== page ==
Jury says Sterigenics should pay $363 million to Illinois woman for exposing her to cancer-causing ethylene oxide

Antonio Perez/Chicago Tribune/TNS
·2 min read

Sterigenics, its parent company and a corporate predecessor should pay $363 million in damages for exposing a Willowbrook, Illinois, woman and thousands of others to cancer-causing ethylene oxide pollution, a Cook County jury decided Monday.

After a five-week trial and a day of deliberations, the jury decided breast-cancer survivor Sue Kamuda should get $38 million from the companies. Jurors imposed another $325 million in punitive damages as punishment for decades of toxic air pollution that drifted into neighborhoods near a former Willowbrook sterilization facility.

Sterigenics should pay $220 million, parent company Sotera Health $100 million and Griffith Foods $5 million, the jury decided.

The verdict exceeded the $346 million that Kamuda’s attorney, Patrick Salvi II, had urged the jury to assess during his closing arguments.

Kamuda is the first of more than 700 people seeking recompense from Sterigenics, an Oak Brook, Illinois-based company that uses ethylene oxide to sterilize medical instruments.

Salvi and his colleagues accused the companies of being more interested in profits than public health.

Emails and corporate documents highlighted on a courtroom screen showed the companies knew long ago that ethylene oxide, or EtO, is extremely dangerous. But the companies delayed installing pollution-control equipment and attempted to undermine federal regulations that would require costly improvements at sterilization facilities, the documents showed.

“They did not treat EtO like a carcinogen, they treated it like an ATM,” Salvi said.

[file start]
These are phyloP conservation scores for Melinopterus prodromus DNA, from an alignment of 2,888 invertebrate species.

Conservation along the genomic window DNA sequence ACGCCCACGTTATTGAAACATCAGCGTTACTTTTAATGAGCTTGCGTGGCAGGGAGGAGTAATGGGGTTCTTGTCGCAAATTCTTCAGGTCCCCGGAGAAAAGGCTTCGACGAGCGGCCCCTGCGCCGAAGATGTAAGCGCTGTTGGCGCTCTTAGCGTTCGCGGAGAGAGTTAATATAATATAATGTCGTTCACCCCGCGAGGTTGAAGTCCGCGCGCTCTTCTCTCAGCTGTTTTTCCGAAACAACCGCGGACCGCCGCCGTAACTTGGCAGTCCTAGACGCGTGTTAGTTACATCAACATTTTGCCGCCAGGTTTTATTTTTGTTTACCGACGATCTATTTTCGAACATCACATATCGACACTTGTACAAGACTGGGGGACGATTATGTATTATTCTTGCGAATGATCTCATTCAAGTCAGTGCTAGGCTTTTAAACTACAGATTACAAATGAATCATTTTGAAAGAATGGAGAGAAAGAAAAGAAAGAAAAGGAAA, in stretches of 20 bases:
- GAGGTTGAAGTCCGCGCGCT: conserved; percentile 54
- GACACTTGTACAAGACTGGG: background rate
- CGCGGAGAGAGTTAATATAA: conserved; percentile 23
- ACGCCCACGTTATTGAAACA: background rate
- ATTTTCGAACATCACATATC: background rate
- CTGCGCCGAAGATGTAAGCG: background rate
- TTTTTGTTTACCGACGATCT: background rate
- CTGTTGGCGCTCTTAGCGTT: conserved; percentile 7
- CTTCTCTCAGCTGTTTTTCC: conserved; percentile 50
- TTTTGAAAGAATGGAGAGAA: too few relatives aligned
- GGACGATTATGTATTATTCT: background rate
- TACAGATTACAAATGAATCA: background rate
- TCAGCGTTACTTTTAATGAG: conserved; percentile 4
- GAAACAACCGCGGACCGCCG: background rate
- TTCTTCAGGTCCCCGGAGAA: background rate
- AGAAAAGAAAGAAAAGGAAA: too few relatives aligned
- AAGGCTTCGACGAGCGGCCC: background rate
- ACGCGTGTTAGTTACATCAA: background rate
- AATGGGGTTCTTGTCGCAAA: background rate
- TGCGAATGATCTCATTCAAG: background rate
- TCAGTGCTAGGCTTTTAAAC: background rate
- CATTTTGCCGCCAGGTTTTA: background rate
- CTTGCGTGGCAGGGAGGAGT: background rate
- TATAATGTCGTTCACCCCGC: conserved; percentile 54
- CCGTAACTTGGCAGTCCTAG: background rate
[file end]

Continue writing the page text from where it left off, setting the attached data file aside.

Sterigenics and Sotera said in a statement they might appeal the verdict.

“We do not believe the jury verdict in this matter reflects the evidence presented in court,” the companies’ statement said. “We will continue to vigorously defend against allegations about our ethylene oxide operations and emissions.”

Lawyers for the companies argued that Salvi offered no proof that Kamuda’s breast cancer was caused by exposure to ethylene oxide. They also brought in industry-connected scientists who attempted to persuade the jury the Willowbrook facility never posed a danger to its neighbors.

The now-closed Willowbrook facility was built in the early 1980s by the company now known as Griffith Foods. Sotera Health absorbed Sterigenics after a series of mergers, corporate restructurings and private equity deals.

After monitoring ethylene oxide concentrations in and around Willowbrook for several months, the U.S. Environmental Protection Agency concluded that Sterigenics’ pollution increased the risk of developing cancer for people living as far as 25 miles away from the sterilization facility.

Sterigenics closed the plant in 2019 under pressure from community groups, local officials, state lawmakers, members of Congress and Gov. J.B. Pritzker, who at one point that year banned the company from using ethylene oxide.